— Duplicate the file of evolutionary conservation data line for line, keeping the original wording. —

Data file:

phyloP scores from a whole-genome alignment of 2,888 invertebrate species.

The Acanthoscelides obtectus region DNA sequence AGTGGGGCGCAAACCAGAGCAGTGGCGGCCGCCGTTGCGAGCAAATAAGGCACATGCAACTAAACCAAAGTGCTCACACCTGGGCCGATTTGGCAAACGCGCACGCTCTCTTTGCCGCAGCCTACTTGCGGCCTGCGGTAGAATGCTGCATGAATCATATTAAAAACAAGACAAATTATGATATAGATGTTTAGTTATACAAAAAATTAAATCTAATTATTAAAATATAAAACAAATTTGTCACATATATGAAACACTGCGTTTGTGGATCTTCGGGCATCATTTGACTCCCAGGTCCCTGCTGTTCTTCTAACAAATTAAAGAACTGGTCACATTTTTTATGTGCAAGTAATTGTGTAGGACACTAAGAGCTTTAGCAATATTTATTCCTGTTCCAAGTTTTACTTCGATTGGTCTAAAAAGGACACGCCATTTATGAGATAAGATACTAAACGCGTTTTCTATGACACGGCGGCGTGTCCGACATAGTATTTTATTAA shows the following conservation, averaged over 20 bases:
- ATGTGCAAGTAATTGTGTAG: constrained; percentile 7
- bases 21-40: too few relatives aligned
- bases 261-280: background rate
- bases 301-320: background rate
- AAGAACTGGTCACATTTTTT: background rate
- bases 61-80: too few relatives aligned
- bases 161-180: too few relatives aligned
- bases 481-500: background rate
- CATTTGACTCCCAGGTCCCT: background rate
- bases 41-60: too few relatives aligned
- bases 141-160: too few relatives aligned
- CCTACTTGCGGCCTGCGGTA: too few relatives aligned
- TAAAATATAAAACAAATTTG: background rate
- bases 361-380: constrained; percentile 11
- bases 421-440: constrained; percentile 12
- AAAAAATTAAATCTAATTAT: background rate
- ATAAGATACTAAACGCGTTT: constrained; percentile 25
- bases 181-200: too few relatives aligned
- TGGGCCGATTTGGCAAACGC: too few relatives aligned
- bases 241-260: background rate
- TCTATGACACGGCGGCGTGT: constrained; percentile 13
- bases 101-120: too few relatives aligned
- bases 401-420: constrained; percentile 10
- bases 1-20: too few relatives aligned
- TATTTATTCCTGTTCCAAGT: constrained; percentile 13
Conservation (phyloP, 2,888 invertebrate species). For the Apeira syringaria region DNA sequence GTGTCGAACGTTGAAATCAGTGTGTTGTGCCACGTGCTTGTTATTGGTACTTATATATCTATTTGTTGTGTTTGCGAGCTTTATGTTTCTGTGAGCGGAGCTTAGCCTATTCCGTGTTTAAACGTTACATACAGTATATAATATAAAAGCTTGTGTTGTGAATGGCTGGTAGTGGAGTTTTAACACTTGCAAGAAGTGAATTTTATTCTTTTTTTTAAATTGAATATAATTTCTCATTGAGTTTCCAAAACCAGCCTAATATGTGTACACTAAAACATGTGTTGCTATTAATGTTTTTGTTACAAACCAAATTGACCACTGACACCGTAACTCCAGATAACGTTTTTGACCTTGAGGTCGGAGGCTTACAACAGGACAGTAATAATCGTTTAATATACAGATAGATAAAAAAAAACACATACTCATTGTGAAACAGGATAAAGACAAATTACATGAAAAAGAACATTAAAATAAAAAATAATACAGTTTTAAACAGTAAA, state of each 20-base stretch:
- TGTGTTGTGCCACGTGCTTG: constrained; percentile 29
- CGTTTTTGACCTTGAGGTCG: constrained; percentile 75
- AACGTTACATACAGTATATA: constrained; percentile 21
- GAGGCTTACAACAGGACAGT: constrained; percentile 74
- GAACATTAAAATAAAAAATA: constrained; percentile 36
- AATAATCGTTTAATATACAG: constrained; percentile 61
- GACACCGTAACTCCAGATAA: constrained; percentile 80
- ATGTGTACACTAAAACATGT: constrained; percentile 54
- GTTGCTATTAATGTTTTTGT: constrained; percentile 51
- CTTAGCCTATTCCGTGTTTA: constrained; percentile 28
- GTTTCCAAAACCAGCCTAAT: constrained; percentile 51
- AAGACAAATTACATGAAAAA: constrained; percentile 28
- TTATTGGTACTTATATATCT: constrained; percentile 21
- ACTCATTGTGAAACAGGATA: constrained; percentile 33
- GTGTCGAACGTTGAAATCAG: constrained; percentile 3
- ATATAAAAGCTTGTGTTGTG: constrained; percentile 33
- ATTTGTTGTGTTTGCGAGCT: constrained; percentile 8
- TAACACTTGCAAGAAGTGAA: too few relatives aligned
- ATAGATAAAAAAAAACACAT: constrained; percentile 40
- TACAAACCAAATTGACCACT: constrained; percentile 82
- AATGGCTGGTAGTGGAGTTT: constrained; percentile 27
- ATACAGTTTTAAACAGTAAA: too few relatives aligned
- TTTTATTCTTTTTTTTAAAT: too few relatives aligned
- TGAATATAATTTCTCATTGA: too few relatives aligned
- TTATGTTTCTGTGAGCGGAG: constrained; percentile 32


phyloP scores from a whole-genome alignment of 2,888 invertebrate species.

The Acanthoscelides obtectus region DNA sequence AGTGGGGCGCAAACCAGAGCAGTGGCGGCCGCCGTTGCGAGCAAATAAGGCACATGCAACTAAACCAAAGTGCTCACACCTGGGCCGATTTGGCAAACGCGCACGCTCTCTTTGCCGCAGCCTACTTGCGGCCTGCGGTAGAATGCTGCATGAATCATATTAAAAACAAGACAAATTATGATATAGATGTTTAGTTATACAAAAAATTAAATCTAATTATTAAAATATAAAACAAATTTGTCACATATATGAAACACTGCGTTTGTGGATCTTCGGGCATCATTTGACTCCCAGGTCCCTGCTGTTCTTCTAACAAATTAAAGAACTGGTCACATTTTTTATGTGCAAGTAATTGTGTAGGACACTAAGAGCTTTAGCAATATTTATTCCTGTTCCAAGTTTTACTTCGATTGGTCTAAAAAGGACACGCCATTTATGAGATAAGATACTAAACGCGTTTTCTATGACACGGCGGCGTGTCCGACATAGTATTTTATTAA shows the following conservation, averaged over 20 bases:
- ATGTGCAAGTAATTGTGTAG: constrained; percentile 7
- bases 21-40: too few relatives aligned
- bases 261-280: background rate
- bases 301-320: background rate
- AAGAACTGGTCACATTTTTT: background rate
- bases 61-80: too few relatives aligned
- bases 161-180: too few relatives aligned
- bases 481-500: background rate
- CATTTGACTCCCAGGTCCCT: background rate
- bases 41-60: too few relatives aligned
- bases 141-160: too few relatives aligned
- CCTACTTGCGGCCTGCGGTA: too few relatives aligned
- TAAAATATAAAACAAATTTG: background rate
- bases 361-380: constrained; percentile 11
- bases 421-440: constrained; percentile 12
- AAAAAATTAAATCTAATTAT: background rate
- ATAAGATACTAAACGCGTTT: constrained; percentile 25
- bases 181-200: too few relatives aligned
- TGGGCCGATTTGGCAAACGC: too few relatives aligned
- bases 241-260: background rate
- TCTATGACACGGCGGCGTGT: constrained; percentile 13
- bases 101-120: too few relatives aligned
- bases 401-420: constrained; percentile 10
- bases 1-20: too few relatives aligned
- TATTTATTCCTGTTCCAAGT: constrained; percentile 13
Conservation (phyloP, 2,888 invertebrate species). For the Apeira syringaria region DNA sequence GTGTCGAACGTTGAAATCAGTGTGTTGTGCCACGTGCTTGTTATTGGTACTTATATATCTATTTGTTGTGTTTGCGAGCTTTATGTTTCTGTGAGCGGAGCTTAGCCTATTCCGTGTTTAAACGTTACATACAGTATATAATATAAAAGCTTGTGTTGTGAATGGCTGGTAGTGGAGTTTTAACACTTGCAAGAAGTGAATTTTATTCTTTTTTTTAAATTGAATATAATTTCTCATTGAGTTTCCAAAACCAGCCTAATATGTGTACACTAAAACATGTGTTGCTATTAATGTTTTTGTTACAAACCAAATTGACCACTGACACCGTAACTCCAGATAACGTTTTTGACCTTGAGGTCGGAGGCTTACAACAGGACAGTAATAATCGTTTAATATACAGATAGATAAAAAAAAACACATACTCATTGTGAAACAGGATAAAGACAAATTACATGAAAAAGAACATTAAAATAAAAAATAATACAGTTTTAAACAGTAAA, state of each 20-base stretch:
- TGTGTTGTGCCACGTGCTTG: constrained; percentile 29
- CGTTTTTGACCTTGAGGTCG: constrained; percentile 75
- AACGTTACATACAGTATATA: constrained; percentile 21
- GAGGCTTACAACAGGACAGT: constrained; percentile 74
- GAACATTAAAATAAAAAATA: constrained; percentile 36
- AATAATCGTTTAATATACAG: constrained; percentile 61
- GACACCGTAACTCCAGATAA: constrained; percentile 80
- ATGTGTACACTAAAACATGT: constrained; percentile 54
- GTTGCTATTAATGTTTTTGT: constrained; percentile 51
- CTTAGCCTATTCCGTGTTTA: constrained; percentile 28
- GTTTCCAAAACCAGCCTAAT: constrained; percentile 51
- AAGACAAATTACATGAAAAA: constrained; percentile 28
- TTATTGGTACTTATATATCT: constrained; percentile 21
- ACTCATTGTGAAACAGGATA: constrained; percentile 33
- GTGTCGAACGTTGAAATCAG: constrained; percentile 3
- ATATAAAAGCTTGTGTTGTG: constrained; percentile 33
- ATTTGTTGTGTTTGCGAGCT: constrained; percentile 8
- TAACACTTGCAAGAAGTGAA: too few relatives aligned
- ATAGATAAAAAAAAACACAT: constrained; percentile 40
- TACAAACCAAATTGACCACT: constrained; percentile 82
- AATGGCTGGTAGTGGAGTTT: constrained; percentile 27
- ATACAGTTTTAAACAGTAAA: too few relatives aligned
- TTTTATTCTTTTTTTTAAAT: too few relatives aligned
- TGAATATAATTTCTCATTGA: too few relatives aligned
- TTATGTTTCTGTGAGCGGAG: constrained; percentile 32